Thorn advised those who are concerned about 5G to access information from the office of the prime minister’s chief science advisor. “There’s no evidence that we’ve seen that 5G is bad for humans,” he said. But as David Farrier pointed out this morning, that information, however credible, is unlikely to reach or sway many of the people who are being funneled mountains of 5G misinformation on Facebook. His inside look at the groups claiming 5G causes Covid-19 shows a large and growing community becoming increasingly radical, despite Facebook’s claim to be cracking down on false information and conspiracies.
9.30am: Ardern not interested in blaming China for pandemic
Prime minister Jacinda Ardern says she’s not interested in blaming China for Covid-19, after New Zealand signed on to call for an independent investigation into the global response to the pandemic. A draft resolution signed by 62 countries including New Zealand, India, the UK, Mexico, and Australia is set to be put to the World Health Assembly as it meets today and tomorrow. It calls on World Health Organisation director general Tedros Ghebreyesus to investigate the pandemic response, “including the actions of WHO and their timelines pertaining to the Covid-19 pandemic”.
The resolution doesn’t mention China by name, but concerns have been raised that it could be seen as an effort to pin the blame for the pandemic on Beijing. Australia has been pushing for a probe into China’s handling of the outbreak, which has led to cooling diplomatic relations between it and the Chinese government.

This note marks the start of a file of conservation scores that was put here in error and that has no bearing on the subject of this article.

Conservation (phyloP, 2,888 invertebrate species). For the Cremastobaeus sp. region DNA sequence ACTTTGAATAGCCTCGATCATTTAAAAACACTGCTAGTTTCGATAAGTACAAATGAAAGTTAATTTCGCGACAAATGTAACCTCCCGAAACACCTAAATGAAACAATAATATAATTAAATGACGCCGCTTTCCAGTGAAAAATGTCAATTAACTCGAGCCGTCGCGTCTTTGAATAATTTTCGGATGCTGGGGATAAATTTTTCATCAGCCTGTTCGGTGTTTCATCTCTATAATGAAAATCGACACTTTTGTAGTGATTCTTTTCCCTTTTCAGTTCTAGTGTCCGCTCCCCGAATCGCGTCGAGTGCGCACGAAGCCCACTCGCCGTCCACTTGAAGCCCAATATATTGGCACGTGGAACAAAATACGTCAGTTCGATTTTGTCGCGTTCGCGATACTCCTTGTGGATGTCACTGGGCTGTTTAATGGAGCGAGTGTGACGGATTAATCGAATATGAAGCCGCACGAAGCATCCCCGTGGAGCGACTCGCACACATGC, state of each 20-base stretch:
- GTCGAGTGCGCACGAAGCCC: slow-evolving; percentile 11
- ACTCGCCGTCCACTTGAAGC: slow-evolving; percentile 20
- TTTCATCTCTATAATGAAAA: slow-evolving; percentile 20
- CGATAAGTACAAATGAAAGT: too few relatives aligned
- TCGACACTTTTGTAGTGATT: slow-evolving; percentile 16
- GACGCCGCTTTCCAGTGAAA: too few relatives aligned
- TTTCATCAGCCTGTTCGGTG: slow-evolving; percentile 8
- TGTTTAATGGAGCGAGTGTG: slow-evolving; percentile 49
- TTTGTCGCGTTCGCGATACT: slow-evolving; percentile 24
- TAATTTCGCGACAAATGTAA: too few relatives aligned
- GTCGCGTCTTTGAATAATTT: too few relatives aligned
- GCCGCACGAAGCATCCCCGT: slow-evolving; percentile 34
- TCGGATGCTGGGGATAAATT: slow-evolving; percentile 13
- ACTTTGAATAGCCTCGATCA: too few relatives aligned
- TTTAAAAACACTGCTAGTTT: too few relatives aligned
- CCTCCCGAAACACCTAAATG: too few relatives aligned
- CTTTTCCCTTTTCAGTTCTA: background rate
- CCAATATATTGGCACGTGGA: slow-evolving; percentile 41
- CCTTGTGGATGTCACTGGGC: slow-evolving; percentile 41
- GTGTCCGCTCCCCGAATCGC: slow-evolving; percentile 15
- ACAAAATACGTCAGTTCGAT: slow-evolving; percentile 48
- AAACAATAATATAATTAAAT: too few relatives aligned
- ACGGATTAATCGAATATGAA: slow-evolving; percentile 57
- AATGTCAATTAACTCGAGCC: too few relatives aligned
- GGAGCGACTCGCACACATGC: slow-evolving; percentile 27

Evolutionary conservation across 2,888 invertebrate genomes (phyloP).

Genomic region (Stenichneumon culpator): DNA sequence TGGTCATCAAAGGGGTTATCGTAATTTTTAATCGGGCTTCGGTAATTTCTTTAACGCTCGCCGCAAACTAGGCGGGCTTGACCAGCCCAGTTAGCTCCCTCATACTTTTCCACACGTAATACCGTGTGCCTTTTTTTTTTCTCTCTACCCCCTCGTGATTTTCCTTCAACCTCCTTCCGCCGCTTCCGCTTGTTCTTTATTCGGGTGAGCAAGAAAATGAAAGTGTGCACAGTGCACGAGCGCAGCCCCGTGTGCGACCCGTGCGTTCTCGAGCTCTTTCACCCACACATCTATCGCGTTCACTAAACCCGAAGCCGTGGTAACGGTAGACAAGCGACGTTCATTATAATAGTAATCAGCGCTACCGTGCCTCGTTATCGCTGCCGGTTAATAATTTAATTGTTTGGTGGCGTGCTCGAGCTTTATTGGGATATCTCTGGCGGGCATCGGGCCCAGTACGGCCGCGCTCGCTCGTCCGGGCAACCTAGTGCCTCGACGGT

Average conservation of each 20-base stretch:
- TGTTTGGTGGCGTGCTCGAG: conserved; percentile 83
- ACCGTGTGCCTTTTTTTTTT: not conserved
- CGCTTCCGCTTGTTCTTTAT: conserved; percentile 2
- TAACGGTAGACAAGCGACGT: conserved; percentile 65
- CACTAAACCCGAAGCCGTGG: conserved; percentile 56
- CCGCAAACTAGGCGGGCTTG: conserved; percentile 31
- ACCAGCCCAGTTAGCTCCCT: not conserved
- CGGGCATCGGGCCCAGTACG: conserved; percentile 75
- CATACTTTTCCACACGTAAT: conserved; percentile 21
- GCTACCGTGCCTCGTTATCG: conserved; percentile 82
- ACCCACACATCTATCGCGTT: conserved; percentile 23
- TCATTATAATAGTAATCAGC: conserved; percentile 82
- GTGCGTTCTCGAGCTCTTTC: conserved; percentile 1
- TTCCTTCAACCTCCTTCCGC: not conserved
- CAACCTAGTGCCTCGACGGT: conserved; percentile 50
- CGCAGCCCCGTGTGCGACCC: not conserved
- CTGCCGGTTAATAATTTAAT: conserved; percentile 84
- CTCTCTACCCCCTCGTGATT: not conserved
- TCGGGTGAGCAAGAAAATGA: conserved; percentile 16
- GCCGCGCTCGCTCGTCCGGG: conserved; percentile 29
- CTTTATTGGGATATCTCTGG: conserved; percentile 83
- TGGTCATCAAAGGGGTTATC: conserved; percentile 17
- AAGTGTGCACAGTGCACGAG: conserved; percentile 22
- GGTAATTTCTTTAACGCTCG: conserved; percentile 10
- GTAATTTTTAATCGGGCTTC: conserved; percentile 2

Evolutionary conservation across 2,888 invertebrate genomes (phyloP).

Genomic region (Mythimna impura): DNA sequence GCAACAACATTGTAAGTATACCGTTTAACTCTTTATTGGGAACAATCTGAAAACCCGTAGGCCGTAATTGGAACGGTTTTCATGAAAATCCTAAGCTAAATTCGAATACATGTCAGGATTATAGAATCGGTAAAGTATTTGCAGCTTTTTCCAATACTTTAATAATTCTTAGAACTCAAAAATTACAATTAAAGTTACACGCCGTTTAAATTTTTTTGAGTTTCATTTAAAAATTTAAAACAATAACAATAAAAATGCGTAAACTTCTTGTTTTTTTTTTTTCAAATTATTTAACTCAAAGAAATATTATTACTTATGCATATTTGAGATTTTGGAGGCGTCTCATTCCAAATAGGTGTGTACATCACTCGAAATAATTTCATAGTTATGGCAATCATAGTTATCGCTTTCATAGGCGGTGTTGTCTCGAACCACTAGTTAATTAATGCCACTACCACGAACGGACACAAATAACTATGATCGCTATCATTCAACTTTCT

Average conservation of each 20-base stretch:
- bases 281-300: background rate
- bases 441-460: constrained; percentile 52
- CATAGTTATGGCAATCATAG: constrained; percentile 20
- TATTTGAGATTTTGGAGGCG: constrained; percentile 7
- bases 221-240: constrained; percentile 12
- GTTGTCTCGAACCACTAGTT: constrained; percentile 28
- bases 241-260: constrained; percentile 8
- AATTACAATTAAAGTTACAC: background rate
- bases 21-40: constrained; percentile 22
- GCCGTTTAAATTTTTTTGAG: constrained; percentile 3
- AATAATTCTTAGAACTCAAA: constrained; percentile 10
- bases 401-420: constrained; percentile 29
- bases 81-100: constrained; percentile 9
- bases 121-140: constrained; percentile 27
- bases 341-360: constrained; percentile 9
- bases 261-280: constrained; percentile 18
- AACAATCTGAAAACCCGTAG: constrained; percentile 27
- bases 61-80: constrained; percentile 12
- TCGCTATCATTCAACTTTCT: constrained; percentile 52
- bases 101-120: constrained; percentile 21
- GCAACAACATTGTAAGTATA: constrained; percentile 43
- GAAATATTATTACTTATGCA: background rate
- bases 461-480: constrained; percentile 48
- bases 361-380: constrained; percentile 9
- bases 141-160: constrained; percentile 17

In an interview on Radio NZ this morning, Ardern confirmed the government had signed on to the resolution, saying it did so because it wants to glean as much information as possible on how to best respond to Covid-19. “I think the idea that this one in 100 year event, that has caused global economic shock, that has had a devastating impact on the health systems and the lives and livelihoods of people around the world: the idea that we wouldn’t want to look into that and learn from that seems surprising to me.”
She denied wanting to point the finger at China, saying she is “not interested in blame”. “We’re interested in learning,” she said. “None of it should change our relationship with China, which I think is very strong and very respectful.”
Ashley Bloomfield is expected to (virtually) represent New Zealand at the World Health Assembly, which will take place today and tomorrow. Read the 62-country resolution here.
8.30am: Back to work, back to being stuck in traffic
Schools are re-opening and many workers are heading back to their offices for the first time since lockdown began on March 26. Their return is reviving a much-loathed remnant of pre-Covid life: traffic jams. Though the situation isn’t as bad as before the pandemic, queues have developed on State Highway 16 and on the arterial roads funneling North Shore traffic onto the Auckland Harbour Bridge. Auckland Transport has added extra bus services to help commuters maintain social distancing, and that may be adding to the congestion.
Traffic was killer today. Had to take an alternative route to school. When we came over the crest of the hill and saw the traffic my kid said “Dad, the whole city is here!” pic.twitter.com/kiYSFtRrKR